SENIORS: SPECIAL TREASURES

Sep 12th, 2011 | By Dr Jerry D Elrod | Category: Senior Moments Blog

What Would You Try to Save?

If the flood or fire or hurricane were imminent what would you attempt to save?  When a forest fire came nearer our home than we had expected one night, we were suddenly thrust into the dilemma so many have faced this year.

With the proliferation of tragedy striking in so many places and in such magnitude, many seniors have been met with trying to pick and choose within a matter of hours, sometimes minutes, what it is they treasure and would like to salvage.  Some prudently have sorted out a few boxes that would fit in their vehicle(s) and hastily towed them to safety.  Others have had so little warning that nothing more than the clothes on their backs, their children or others living in the household, and pets were what they rushed in to rescue.  Some attempted watering down their roofs, often in a vain attempt to protect their home. 

It is no small assignment to think in terms of what you want to keep and what you can.  Time, the volume of desired things to save, the encroachment of danger perilously closing in, all these press upon you all at once, seemingly out of nowhere.

But, in some cases folk could see or smell or knew that it was coming.  Dead on the heels of warnings and appeals persons have been urged to protect themselves, to leave what they must and to seek “higher ground.”  Higher ground always refers to a safe or safer place.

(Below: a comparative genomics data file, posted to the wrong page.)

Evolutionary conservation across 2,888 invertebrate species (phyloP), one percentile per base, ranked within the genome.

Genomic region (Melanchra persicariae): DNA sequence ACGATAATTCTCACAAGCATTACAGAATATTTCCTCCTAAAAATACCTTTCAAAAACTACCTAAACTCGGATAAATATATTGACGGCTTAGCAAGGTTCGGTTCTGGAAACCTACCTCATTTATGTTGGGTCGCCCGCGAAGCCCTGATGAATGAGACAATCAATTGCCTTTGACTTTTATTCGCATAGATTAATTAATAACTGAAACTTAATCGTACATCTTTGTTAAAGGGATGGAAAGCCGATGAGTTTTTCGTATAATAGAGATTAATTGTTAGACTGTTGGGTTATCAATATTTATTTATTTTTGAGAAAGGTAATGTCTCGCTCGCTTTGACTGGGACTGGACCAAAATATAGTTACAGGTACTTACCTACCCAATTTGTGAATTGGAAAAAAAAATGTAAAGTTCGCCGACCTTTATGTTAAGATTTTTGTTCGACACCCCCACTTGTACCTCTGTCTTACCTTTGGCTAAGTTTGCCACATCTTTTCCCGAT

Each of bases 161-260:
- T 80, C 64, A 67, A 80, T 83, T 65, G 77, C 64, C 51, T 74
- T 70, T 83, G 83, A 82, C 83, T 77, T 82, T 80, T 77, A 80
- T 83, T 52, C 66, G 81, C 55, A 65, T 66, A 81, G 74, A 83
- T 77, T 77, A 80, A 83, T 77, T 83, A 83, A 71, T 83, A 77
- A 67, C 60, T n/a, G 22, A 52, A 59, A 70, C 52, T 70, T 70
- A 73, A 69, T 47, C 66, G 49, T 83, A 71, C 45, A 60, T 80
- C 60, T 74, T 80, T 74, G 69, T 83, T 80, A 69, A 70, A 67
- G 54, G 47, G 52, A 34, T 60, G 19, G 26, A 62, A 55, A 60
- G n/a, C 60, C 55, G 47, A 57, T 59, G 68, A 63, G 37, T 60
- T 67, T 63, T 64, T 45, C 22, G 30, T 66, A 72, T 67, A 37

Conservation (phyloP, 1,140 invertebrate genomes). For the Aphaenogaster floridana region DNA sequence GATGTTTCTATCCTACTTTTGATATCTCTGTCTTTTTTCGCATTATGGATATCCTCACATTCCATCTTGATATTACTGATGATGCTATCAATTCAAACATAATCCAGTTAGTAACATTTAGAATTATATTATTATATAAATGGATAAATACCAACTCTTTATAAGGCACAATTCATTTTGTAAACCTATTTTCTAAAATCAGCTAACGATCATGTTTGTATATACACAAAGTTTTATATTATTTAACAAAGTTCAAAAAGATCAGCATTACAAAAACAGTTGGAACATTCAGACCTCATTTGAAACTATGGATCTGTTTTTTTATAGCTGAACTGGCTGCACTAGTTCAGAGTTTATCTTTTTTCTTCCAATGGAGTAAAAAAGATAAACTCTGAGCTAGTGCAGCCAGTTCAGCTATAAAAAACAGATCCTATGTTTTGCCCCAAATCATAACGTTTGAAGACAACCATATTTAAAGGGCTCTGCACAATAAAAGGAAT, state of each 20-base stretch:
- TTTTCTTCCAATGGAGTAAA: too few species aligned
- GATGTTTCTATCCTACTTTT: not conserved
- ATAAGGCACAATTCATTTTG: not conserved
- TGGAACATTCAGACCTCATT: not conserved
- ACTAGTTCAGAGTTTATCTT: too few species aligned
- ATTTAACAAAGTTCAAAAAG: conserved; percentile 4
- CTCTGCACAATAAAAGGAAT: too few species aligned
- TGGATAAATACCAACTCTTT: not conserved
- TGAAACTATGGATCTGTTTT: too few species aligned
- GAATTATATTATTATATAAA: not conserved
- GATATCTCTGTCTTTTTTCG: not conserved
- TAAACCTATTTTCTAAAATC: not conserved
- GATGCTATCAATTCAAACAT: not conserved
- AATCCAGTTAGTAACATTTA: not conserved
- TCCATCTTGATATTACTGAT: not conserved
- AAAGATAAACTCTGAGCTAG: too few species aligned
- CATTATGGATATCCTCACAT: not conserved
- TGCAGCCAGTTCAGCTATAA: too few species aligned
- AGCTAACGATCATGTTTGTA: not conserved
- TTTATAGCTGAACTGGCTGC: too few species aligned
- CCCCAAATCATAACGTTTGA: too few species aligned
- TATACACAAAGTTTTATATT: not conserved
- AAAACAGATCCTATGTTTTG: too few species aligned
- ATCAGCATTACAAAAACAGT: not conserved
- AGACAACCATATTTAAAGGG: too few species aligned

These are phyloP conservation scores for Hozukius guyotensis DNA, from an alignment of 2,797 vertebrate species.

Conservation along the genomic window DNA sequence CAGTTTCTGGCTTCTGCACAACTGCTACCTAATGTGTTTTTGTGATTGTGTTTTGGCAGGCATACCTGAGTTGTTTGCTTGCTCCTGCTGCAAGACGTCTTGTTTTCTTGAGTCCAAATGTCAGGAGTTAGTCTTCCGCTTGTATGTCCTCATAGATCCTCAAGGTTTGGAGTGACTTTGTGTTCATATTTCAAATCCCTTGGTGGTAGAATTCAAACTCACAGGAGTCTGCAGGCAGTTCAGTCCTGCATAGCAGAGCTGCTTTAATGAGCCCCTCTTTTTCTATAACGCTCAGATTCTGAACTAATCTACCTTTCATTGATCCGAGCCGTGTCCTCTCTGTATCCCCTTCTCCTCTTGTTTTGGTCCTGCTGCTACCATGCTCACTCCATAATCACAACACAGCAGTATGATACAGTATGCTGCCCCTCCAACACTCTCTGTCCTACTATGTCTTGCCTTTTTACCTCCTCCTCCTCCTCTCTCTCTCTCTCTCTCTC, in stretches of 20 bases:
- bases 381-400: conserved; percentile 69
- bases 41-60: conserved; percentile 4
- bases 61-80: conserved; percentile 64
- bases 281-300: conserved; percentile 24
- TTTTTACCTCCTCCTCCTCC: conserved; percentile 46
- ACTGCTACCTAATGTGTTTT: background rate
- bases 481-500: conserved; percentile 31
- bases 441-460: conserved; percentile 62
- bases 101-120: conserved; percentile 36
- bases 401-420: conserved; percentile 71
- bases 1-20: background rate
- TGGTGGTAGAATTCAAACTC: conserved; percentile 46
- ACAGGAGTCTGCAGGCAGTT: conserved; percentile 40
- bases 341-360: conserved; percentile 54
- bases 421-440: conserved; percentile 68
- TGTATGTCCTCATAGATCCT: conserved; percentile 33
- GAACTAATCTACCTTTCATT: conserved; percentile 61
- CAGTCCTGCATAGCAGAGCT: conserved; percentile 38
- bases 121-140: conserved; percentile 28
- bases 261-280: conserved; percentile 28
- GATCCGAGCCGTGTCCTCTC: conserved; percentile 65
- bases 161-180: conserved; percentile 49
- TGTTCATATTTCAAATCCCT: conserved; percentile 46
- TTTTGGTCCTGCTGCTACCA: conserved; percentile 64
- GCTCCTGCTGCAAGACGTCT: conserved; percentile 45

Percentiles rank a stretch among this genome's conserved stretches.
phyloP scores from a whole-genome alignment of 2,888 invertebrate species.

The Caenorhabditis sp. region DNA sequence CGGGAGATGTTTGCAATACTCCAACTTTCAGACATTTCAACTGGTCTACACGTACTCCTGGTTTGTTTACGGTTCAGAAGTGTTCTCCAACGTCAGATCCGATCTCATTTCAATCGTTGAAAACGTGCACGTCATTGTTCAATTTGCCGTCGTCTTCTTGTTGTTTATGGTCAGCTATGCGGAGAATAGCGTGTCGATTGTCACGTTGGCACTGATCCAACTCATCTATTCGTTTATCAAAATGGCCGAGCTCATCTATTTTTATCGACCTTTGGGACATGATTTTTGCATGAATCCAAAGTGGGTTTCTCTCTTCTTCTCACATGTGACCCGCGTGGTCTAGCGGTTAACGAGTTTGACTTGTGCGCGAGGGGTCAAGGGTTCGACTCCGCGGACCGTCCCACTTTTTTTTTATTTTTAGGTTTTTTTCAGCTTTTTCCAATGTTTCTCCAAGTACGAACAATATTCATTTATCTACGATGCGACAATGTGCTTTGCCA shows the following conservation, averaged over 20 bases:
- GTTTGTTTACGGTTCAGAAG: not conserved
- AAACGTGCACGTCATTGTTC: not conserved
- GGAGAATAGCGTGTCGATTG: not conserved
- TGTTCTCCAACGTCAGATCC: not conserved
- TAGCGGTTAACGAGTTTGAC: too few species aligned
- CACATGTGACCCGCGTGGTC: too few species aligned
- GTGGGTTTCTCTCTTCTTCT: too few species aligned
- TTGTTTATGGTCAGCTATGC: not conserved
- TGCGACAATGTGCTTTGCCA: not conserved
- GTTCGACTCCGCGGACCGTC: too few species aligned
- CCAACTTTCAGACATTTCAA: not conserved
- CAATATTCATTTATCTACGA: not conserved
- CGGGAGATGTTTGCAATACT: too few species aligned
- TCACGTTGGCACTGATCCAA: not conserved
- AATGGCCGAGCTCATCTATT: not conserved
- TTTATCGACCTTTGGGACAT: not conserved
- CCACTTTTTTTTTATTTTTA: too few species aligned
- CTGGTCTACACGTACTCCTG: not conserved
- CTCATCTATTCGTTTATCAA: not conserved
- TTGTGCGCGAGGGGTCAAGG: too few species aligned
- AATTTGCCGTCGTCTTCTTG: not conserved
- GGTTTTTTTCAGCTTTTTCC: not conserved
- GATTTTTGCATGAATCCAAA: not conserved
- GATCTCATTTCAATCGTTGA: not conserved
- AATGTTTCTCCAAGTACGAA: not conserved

Early Preparations a Better Choice

Having known that danger might be near, some have made early preparations.  Taking advantage of warnings, some have packed and identified logically safe places to take their belongings. If one is fortunate enough to have an option, taking advantage of it is a wise course of action.  Some have reduced their salvagable goods to a limited few:

  • legal papers,
  • the computer on which is stored valuable information,
  • prized and valuable items such as jewelery, heirlooms (not including furniture),
  • coin or stamp collections,
  • treasured photographs (here one must be selective);  if time permits convert some photos, etc to a disk, keepsakes, but limited in number and kind, and so on.  One is limited by how much there is, how much time there is, and how realistic you can be in making your choices.

Another critical exercise is to have a record of your household goods that cannot be carried away.  When/if an insurance settlement becomes necessary the more one can document the items in one’s home (photographs or a video of personal property is helpful here), their value and receipts that substantiate that, the better off one will be in reaching an equitable and fair compensation.  Again, a disk with as much on it as you can enter will be helpful.

Make no mistake, being well organized and prepared in the event of a disaster will enable your own ability to deal with the results of a tragedy.  The better choice for seniors is to plan and prepare for a disaster, whether it is forthcoming or not.



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